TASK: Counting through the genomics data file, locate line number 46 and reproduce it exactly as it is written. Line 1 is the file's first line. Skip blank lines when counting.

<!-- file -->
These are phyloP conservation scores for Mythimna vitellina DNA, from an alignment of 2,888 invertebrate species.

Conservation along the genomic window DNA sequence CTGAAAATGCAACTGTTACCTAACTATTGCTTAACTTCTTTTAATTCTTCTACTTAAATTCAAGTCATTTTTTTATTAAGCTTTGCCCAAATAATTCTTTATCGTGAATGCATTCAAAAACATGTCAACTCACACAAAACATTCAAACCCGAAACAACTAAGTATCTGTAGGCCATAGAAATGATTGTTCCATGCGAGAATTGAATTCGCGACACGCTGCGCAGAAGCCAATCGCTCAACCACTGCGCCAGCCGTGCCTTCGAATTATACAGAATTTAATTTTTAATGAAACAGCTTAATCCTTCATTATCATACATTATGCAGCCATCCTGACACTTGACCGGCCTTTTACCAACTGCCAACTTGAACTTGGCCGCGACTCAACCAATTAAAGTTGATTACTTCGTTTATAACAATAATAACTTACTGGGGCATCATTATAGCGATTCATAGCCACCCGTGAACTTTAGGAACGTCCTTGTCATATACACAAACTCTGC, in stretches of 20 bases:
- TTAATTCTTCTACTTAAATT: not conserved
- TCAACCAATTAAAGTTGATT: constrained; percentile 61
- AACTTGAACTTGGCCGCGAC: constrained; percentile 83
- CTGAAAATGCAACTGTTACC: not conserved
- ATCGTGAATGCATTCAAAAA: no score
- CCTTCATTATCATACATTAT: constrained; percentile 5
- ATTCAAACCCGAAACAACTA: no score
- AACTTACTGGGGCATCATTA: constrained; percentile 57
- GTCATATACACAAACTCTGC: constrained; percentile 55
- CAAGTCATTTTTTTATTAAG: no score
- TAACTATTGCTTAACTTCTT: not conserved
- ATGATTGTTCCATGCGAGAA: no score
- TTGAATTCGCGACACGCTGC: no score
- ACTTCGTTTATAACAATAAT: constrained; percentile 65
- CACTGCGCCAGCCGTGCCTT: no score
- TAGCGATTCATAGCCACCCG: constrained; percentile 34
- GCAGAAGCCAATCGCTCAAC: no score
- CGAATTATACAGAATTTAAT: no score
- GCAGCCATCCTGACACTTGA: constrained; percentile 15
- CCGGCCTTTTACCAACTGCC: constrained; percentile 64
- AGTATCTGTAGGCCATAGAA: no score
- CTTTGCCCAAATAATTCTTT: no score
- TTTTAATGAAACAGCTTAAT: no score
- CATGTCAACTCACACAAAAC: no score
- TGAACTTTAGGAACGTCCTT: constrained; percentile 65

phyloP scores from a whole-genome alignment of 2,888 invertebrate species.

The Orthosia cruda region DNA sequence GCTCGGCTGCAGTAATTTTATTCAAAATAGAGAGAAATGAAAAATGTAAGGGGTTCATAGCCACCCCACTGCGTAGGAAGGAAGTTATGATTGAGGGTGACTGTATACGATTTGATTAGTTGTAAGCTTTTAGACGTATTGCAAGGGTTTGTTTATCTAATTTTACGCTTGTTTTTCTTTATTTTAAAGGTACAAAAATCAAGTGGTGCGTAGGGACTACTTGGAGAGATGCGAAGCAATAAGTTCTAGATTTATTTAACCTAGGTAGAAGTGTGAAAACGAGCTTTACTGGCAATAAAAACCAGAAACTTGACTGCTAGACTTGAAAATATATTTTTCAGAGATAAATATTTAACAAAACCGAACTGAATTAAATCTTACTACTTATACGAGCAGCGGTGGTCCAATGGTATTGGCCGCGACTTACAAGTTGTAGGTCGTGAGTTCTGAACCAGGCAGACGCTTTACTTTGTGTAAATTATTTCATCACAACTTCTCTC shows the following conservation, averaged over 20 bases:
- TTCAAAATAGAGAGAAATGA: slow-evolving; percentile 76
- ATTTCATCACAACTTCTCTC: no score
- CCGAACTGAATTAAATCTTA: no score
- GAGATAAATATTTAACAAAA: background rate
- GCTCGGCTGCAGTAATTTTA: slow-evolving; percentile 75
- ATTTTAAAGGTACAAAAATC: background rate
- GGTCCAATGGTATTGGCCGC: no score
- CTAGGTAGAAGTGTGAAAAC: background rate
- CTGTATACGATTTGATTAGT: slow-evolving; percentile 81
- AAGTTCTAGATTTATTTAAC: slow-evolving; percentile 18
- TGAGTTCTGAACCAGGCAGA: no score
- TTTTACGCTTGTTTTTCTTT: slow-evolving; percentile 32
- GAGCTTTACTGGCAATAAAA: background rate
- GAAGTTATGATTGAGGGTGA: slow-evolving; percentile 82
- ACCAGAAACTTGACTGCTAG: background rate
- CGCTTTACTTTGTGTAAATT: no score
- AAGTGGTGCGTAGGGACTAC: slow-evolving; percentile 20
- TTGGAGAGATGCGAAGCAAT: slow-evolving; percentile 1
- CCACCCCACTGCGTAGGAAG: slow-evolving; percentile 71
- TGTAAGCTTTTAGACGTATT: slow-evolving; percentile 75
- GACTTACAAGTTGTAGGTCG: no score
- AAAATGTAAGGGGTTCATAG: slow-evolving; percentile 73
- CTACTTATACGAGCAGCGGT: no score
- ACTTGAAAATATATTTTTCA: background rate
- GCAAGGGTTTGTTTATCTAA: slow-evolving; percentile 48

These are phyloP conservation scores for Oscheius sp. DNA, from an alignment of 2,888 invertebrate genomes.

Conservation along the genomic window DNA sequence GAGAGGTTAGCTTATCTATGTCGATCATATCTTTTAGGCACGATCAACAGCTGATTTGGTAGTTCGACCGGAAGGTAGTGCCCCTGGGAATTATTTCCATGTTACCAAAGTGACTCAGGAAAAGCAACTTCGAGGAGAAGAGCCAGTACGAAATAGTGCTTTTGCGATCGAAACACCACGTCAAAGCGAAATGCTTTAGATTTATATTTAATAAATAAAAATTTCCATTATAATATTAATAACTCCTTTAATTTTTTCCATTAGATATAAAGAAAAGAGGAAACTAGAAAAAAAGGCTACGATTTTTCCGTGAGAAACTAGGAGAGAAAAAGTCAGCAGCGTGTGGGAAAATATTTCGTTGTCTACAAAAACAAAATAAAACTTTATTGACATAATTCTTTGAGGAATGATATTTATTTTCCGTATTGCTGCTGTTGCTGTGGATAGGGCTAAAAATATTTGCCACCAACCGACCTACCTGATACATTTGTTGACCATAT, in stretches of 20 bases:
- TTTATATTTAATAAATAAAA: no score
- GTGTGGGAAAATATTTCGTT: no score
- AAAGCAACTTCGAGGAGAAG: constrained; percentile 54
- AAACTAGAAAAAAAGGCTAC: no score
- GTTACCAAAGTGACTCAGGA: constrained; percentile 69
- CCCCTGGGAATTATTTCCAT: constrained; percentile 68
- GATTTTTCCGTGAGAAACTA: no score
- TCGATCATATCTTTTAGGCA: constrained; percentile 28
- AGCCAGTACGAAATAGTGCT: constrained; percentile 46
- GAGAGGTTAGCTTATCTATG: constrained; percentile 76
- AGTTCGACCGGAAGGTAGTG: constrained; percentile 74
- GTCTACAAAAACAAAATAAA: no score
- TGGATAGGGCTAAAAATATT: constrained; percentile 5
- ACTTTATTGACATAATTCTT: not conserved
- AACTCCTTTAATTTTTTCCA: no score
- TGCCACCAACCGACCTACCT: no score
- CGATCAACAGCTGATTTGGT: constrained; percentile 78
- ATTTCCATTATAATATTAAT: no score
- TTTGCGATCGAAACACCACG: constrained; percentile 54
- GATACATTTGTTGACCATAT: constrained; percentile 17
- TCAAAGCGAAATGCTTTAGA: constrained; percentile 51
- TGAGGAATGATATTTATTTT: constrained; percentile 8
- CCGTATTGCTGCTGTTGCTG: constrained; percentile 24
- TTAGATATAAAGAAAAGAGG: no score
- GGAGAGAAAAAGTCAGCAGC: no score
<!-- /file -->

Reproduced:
- AAGTGGTGCGTAGGGACTAC: slow-evolving; percentile 20